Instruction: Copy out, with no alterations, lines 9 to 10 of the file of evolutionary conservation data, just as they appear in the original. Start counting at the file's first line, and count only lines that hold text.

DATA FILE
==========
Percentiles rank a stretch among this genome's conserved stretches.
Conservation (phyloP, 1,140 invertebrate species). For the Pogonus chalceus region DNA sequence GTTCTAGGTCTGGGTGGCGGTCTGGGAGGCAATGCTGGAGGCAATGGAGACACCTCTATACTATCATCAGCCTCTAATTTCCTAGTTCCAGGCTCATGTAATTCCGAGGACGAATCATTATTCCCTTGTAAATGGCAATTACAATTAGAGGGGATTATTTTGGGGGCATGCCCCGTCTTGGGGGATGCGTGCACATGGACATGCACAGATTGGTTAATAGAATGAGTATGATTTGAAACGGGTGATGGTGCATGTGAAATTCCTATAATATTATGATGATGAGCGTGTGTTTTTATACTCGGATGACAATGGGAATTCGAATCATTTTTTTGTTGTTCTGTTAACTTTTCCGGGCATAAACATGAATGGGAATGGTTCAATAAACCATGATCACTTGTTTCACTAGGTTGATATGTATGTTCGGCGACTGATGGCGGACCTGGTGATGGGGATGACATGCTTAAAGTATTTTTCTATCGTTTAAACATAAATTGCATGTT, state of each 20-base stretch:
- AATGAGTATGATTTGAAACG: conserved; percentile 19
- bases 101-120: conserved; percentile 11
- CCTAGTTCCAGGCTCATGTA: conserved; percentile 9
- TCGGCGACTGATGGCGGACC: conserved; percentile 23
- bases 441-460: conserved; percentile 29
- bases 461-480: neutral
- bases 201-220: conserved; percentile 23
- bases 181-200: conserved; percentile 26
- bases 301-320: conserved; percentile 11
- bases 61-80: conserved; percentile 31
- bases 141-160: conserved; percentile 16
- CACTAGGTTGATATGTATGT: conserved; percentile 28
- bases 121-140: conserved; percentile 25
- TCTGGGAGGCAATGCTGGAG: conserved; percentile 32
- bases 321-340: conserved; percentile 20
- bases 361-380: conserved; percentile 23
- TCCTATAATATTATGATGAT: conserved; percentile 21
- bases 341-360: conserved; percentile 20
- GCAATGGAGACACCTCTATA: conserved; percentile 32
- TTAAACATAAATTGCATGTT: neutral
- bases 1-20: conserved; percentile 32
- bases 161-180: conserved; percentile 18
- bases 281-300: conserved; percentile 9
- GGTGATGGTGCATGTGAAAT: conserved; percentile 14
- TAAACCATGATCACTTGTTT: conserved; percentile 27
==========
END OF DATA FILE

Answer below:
- bases 201-220: conserved; percentile 23
- bases 181-200: conserved; percentile 26